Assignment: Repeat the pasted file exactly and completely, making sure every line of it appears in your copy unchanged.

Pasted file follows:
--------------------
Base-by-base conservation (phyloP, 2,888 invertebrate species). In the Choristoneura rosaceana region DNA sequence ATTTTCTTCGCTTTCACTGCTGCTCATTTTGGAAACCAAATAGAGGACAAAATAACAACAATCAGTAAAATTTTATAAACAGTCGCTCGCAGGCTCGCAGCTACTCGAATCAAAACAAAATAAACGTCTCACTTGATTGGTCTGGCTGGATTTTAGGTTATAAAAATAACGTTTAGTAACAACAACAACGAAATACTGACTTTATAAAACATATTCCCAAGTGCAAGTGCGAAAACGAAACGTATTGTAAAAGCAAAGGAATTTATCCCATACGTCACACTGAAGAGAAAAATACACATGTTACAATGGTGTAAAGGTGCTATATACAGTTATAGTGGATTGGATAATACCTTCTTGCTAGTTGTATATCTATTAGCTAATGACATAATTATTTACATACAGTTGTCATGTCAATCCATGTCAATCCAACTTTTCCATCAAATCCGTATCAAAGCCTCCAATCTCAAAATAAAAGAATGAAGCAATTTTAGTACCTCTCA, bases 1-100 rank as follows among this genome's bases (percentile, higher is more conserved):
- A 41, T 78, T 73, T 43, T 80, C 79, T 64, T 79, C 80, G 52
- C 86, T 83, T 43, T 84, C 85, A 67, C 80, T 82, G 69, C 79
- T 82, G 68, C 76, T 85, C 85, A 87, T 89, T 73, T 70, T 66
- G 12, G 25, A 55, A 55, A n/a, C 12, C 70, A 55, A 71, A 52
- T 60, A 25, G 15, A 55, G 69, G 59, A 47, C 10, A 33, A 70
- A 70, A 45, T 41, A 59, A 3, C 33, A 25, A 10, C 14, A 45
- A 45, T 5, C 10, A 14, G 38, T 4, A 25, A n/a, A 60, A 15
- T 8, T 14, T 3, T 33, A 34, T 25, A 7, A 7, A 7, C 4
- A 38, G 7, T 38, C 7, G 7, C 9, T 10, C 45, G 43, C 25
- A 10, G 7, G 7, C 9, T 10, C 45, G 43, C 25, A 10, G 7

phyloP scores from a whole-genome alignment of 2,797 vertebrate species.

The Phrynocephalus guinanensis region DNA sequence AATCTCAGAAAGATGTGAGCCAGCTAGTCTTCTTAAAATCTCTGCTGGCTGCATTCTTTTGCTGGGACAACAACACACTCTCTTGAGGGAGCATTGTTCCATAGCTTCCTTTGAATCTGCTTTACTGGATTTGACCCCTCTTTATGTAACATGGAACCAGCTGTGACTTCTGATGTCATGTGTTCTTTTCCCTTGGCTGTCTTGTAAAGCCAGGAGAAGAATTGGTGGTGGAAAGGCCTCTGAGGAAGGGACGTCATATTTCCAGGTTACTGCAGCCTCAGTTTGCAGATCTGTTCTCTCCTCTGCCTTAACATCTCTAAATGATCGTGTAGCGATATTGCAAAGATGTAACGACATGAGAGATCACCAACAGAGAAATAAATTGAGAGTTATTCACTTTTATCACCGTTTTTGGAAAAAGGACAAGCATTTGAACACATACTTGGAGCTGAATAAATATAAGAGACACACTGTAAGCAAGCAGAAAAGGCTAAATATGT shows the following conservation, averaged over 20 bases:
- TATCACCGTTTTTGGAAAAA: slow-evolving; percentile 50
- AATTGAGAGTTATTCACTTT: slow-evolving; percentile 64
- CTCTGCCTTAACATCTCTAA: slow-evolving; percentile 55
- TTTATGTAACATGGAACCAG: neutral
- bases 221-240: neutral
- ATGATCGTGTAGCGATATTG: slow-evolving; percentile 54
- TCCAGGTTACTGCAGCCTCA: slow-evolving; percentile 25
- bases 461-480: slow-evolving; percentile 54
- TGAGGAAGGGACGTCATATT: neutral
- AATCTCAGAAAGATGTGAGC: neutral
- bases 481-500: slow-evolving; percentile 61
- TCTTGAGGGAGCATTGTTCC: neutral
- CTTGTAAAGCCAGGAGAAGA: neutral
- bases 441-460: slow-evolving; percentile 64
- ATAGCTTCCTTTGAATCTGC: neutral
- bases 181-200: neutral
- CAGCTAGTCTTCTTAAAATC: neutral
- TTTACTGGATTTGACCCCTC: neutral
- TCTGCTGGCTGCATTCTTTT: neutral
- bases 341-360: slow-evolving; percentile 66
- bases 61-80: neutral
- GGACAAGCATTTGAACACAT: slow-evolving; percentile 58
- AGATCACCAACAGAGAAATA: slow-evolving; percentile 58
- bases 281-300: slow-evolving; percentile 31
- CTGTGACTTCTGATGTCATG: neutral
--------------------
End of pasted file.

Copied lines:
Base-by-base conservation (phyloP, 2,888 invertebrate species). In the Choristoneura rosaceana region DNA sequence ATTTTCTTCGCTTTCACTGCTGCTCATTTTGGAAACCAAATAGAGGACAAAATAACAACAATCAGTAAAATTTTATAAACAGTCGCTCGCAGGCTCGCAGCTACTCGAATCAAAACAAAATAAACGTCTCACTTGATTGGTCTGGCTGGATTTTAGGTTATAAAAATAACGTTTAGTAACAACAACAACGAAATACTGACTTTATAAAACATATTCCCAAGTGCAAGTGCGAAAACGAAACGTATTGTAAAAGCAAAGGAATTTATCCCATACGTCACACTGAAGAGAAAAATACACATGTTACAATGGTGTAAAGGTGCTATATACAGTTATAGTGGATTGGATAATACCTTCTTGCTAGTTGTATATCTATTAGCTAATGACATAATTATTTACATACAGTTGTCATGTCAATCCATGTCAATCCAACTTTTCCATCAAATCCGTATCAAAGCCTCCAATCTCAAAATAAAAGAATGAAGCAATTTTAGTACCTCTCA, bases 1-100 rank as follows among this genome's bases (percentile, higher is more conserved):
- A 41, T 78, T 73, T 43, T 80, C 79, T 64, T 79, C 80, G 52
- C 86, T 83, T 43, T 84, C 85, A 67, C 80, T 82, G 69, C 79
- T 82, G 68, C 76, T 85, C 85, A 87, T 89, T 73, T 70, T 66
- G 12, G 25, A 55, A 55, A n/a, C 12, C 70, A 55, A 71, A 52
- T 60, A 25, G 15, A 55, G 69, G 59, A 47, C 10, A 33, A 70
- A 70, A 45, T 41, A 59, A 3, C 33, A 25, A 10, C 14, A 45
- A 45, T 5, C 10, A 14, G 38, T 4, A 25, A n/a, A 60, A 15
- T 8, T 14, T 3, T 33, A 34, T 25, A 7, A 7, A 7, C 4
- A 38, G 7, T 38, C 7, G 7, C 9, T 10, C 45, G 43, C 25
- A 10, G 7, G 7, C 9, T 10, C 45, G 43, C 25, A 10, G 7

phyloP scores from a whole-genome alignment of 2,797 vertebrate species.

The Phrynocephalus guinanensis region DNA sequence AATCTCAGAAAGATGTGAGCCAGCTAGTCTTCTTAAAATCTCTGCTGGCTGCATTCTTTTGCTGGGACAACAACACACTCTCTTGAGGGAGCATTGTTCCATAGCTTCCTTTGAATCTGCTTTACTGGATTTGACCCCTCTTTATGTAACATGGAACCAGCTGTGACTTCTGATGTCATGTGTTCTTTTCCCTTGGCTGTCTTGTAAAGCCAGGAGAAGAATTGGTGGTGGAAAGGCCTCTGAGGAAGGGACGTCATATTTCCAGGTTACTGCAGCCTCAGTTTGCAGATCTGTTCTCTCCTCTGCCTTAACATCTCTAAATGATCGTGTAGCGATATTGCAAAGATGTAACGACATGAGAGATCACCAACAGAGAAATAAATTGAGAGTTATTCACTTTTATCACCGTTTTTGGAAAAAGGACAAGCATTTGAACACATACTTGGAGCTGAATAAATATAAGAGACACACTGTAAGCAAGCAGAAAAGGCTAAATATGT shows the following conservation, averaged over 20 bases:
- TATCACCGTTTTTGGAAAAA: slow-evolving; percentile 50
- AATTGAGAGTTATTCACTTT: slow-evolving; percentile 64
- CTCTGCCTTAACATCTCTAA: slow-evolving; percentile 55
- TTTATGTAACATGGAACCAG: neutral
- bases 221-240: neutral
- ATGATCGTGTAGCGATATTG: slow-evolving; percentile 54
- TCCAGGTTACTGCAGCCTCA: slow-evolving; percentile 25
- bases 461-480: slow-evolving; percentile 54
- TGAGGAAGGGACGTCATATT: neutral
- AATCTCAGAAAGATGTGAGC: neutral
- bases 481-500: slow-evolving; percentile 61
- TCTTGAGGGAGCATTGTTCC: neutral
- CTTGTAAAGCCAGGAGAAGA: neutral
- bases 441-460: slow-evolving; percentile 64
- ATAGCTTCCTTTGAATCTGC: neutral
- bases 181-200: neutral
- CAGCTAGTCTTCTTAAAATC: neutral
- TTTACTGGATTTGACCCCTC: neutral
- TCTGCTGGCTGCATTCTTTT: neutral
- bases 341-360: slow-evolving; percentile 66
- bases 61-80: neutral
- GGACAAGCATTTGAACACAT: slow-evolving; percentile 58
- AGATCACCAACAGAGAAATA: slow-evolving; percentile 58
- bases 281-300: slow-evolving; percentile 31
- CTGTGACTTCTGATGTCATG: neutral